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Ukraine ‘needs R&D support for all areas of society’

Image: EU Science & Innovation [CC BY-ND 2.0], via Flickr

RI Days: Ukrainian diplomat says help with research and innovation feeds into all sectors

Ukraine’s research and innovation sector needs support to help not only the sector itself but all areas of the nation’s society withstand Russia’s onslaught, a representative of the country has told the EU.

Since Russia began its full-scale invasion of Ukraine a little over two years ago, more than 1,400 scientific buildings in the besieged country have been damaged or destroyed and 12 per cent of researchers have relocated, according to a recent report from the UN’s education and science agency.

But support from the EU and elsewhere for Ukrainian R&I assists the country beyond the hosting of its researchers and restoration of its buildings, Serhii Tereshko, deputy head of the Ukraine mission to the EU, said at the European Commission’s Research and Innovation Days conference in Brussels on 21 March.

“This war requires from Ukraine permanent and daily development of the defensive and resilience capability,” said Tereshko (pictured left). “Not only the hard security, like weaponry, but also initiatives in the sphere of cybersecurity, health, digital, energy. In fact every sector now requires new solutions.”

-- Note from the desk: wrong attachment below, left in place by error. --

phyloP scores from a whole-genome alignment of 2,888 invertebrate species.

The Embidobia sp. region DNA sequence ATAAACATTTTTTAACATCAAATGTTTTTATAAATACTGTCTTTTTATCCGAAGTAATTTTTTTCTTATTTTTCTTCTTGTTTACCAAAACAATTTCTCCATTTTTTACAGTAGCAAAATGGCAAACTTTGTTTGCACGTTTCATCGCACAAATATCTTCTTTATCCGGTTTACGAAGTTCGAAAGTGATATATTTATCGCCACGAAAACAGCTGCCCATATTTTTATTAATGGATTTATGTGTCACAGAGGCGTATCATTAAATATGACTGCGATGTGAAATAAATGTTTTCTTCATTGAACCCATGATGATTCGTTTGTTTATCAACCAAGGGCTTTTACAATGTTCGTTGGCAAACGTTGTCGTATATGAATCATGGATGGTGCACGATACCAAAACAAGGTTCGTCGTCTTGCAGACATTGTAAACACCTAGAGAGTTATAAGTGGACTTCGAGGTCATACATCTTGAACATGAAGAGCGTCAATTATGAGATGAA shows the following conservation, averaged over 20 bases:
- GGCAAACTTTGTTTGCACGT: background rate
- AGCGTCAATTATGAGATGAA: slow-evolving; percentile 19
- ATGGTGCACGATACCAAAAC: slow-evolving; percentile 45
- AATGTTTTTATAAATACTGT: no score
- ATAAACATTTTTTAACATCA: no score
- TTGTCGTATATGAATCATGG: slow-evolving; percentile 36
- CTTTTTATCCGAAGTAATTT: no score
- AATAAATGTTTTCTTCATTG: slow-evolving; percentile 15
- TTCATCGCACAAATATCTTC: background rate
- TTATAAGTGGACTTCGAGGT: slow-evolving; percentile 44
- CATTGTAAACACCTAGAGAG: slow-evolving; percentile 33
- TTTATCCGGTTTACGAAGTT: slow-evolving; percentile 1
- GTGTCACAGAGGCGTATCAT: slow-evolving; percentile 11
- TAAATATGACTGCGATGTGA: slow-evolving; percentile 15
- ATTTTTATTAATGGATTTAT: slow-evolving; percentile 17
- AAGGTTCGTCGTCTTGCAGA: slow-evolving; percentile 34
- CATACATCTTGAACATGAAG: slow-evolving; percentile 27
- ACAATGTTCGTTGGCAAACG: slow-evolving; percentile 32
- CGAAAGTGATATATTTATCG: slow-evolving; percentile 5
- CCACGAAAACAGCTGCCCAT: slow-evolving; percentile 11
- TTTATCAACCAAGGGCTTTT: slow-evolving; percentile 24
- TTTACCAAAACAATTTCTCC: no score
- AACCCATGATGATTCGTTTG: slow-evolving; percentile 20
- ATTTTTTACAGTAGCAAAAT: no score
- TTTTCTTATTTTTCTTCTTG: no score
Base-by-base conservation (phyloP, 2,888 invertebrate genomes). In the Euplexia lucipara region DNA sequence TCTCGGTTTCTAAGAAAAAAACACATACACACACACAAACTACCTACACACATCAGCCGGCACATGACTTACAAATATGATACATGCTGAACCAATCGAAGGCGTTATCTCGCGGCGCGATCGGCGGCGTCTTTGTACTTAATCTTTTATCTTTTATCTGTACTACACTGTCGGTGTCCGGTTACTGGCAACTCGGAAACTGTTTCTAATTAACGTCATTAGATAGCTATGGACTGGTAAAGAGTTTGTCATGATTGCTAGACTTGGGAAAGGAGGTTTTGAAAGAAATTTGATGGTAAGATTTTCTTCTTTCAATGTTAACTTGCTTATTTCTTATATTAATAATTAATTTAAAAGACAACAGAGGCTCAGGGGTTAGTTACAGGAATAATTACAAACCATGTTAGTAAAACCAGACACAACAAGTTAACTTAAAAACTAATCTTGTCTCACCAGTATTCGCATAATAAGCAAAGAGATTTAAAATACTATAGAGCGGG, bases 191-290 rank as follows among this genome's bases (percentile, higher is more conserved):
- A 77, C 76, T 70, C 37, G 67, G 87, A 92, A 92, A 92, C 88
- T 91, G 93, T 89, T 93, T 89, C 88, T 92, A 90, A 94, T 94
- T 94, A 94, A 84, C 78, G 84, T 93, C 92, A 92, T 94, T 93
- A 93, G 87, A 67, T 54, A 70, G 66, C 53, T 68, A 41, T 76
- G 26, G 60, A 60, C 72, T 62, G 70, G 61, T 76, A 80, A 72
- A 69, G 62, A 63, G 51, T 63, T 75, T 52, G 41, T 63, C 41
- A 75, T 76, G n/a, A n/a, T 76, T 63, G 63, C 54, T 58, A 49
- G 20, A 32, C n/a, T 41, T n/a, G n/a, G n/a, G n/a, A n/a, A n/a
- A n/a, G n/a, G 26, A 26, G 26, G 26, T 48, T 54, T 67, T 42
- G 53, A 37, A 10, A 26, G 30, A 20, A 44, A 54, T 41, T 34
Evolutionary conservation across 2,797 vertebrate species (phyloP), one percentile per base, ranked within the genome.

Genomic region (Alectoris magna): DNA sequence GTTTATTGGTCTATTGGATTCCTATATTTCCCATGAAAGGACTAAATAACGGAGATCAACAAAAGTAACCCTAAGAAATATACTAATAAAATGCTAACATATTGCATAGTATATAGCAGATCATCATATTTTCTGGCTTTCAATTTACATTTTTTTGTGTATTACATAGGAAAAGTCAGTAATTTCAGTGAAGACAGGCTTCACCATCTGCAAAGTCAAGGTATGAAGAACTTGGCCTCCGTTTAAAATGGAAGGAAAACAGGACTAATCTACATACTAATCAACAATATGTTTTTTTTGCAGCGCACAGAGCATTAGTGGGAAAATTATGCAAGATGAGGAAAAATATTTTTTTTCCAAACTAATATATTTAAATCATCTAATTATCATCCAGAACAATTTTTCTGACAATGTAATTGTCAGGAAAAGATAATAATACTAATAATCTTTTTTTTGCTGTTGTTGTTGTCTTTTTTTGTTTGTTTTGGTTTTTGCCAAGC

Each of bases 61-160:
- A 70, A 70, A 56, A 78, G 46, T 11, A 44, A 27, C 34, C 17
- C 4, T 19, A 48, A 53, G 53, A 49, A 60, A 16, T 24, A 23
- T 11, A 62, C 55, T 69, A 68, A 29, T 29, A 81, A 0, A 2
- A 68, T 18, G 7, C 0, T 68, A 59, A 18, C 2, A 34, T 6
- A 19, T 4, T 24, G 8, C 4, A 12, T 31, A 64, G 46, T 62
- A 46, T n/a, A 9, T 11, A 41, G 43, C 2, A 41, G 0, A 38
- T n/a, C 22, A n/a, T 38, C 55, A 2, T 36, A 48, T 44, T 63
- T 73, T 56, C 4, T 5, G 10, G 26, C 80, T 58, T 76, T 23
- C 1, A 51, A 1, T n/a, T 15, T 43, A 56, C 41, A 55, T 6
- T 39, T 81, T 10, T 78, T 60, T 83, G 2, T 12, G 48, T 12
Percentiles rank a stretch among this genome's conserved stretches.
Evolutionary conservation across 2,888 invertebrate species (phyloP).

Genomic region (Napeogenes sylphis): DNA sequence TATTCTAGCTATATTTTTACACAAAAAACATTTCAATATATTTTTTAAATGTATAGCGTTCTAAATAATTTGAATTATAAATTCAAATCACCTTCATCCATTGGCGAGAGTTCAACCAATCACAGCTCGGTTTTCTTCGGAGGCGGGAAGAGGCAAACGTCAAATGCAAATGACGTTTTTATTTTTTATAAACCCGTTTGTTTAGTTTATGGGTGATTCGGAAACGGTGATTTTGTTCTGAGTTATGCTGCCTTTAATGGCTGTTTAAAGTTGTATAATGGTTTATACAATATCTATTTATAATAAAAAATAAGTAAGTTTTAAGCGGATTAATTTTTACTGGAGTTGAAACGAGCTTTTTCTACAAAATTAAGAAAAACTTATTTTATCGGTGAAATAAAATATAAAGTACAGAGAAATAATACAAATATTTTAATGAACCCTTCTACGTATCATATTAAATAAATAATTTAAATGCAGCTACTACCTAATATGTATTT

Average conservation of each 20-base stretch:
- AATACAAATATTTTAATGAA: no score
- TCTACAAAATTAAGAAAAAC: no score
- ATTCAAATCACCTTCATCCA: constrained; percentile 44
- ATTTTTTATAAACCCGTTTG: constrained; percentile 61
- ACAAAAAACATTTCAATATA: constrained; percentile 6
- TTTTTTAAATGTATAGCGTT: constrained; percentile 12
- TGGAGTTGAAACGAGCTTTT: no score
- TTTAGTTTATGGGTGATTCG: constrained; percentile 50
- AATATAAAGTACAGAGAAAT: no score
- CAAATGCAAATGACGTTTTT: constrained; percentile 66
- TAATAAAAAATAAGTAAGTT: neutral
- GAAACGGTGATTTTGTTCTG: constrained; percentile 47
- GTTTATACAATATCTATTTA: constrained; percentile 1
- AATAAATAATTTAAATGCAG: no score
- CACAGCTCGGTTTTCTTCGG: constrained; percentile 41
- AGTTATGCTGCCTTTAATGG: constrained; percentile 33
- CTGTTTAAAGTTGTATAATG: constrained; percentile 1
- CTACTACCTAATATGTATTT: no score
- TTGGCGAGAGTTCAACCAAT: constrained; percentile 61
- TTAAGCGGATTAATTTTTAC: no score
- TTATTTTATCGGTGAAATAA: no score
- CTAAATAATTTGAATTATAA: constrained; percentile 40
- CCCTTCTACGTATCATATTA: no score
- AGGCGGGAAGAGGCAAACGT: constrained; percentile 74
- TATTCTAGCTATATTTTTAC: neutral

Ukraine is working towards joining the EU, and Tereshko said it is seeking to “build back better” in reconstructing its damaged and destroyed infrastructure, meaning it is aiming to meet forward-looking EU standards in areas like sustainable construction.

“These factors require investments in construction and in R&D,” Tereshko said.

Must-win and win-win

Moderating the session, the deputy head of the Commission’s R&I department, Signe Ratso (pictured right), described Russia’s invasion of Ukraine as an “unjust and unprovoked war”. She said the country’s R&I sector had been “incredibly resilient” but that even so the EU needs to “mobilise all our support” to help the country “win that war”.

This sentiment was echoed by Ewa Kocińska-Lange (pictured second from right), director of the Brussels office of Poland’s National Centre for Research and Development. She added that, nonetheless, EU support for Ukraine should be designed to be a “win-win” for both the country and its supporters.

In this vein, the German MEP Viola von Cramon-Taubadel said via video link that the EU “can learn from Ukraine” in supporting the country.

Students from Ukraine who have travelled to Germany to study have been found to be advanced in their learning, she said, indicating that their presence can bring benefits to their hosts as well as to themselves.

Kocińska-Lange said supporting countries must work with researchers in Ukraine and the country’s government as much as possible, to ensure the help they provide is really what the country needs.

A version of this article also appeared in Research Europe